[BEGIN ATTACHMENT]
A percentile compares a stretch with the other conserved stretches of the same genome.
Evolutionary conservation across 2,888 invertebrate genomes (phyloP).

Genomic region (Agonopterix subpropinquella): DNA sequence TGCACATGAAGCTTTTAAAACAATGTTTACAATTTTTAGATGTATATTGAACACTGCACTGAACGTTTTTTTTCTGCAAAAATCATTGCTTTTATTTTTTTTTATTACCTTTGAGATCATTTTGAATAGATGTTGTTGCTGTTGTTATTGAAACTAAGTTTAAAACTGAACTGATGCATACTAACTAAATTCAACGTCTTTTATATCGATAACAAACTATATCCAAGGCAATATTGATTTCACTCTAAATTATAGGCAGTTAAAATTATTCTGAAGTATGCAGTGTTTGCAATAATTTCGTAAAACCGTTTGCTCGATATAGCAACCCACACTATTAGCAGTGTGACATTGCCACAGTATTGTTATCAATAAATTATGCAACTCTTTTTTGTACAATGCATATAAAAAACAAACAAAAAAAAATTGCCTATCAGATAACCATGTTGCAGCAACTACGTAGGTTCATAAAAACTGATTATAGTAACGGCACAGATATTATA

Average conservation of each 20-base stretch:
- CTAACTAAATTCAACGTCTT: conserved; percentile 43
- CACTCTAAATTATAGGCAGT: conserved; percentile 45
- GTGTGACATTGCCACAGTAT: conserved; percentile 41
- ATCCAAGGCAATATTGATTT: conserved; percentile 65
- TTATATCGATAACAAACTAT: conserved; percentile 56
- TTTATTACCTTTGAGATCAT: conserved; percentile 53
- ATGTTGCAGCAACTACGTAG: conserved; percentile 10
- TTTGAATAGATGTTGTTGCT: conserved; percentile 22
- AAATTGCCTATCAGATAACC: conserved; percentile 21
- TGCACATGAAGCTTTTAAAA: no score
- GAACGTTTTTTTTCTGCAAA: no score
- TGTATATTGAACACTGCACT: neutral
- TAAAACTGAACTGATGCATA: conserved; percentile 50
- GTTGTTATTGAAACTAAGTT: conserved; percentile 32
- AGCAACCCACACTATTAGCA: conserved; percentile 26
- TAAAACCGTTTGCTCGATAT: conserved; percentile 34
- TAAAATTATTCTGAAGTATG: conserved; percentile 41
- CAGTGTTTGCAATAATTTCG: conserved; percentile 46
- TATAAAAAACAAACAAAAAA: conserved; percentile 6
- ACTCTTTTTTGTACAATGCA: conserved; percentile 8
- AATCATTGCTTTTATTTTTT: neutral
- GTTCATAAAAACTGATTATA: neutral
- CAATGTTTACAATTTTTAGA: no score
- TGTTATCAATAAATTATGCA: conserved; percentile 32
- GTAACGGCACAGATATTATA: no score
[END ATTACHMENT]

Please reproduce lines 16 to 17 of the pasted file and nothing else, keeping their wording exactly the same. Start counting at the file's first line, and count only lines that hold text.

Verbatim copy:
- TGTATATTGAACACTGCACT: neutral
- TAAAACTGAACTGATGCATA: conserved; percentile 50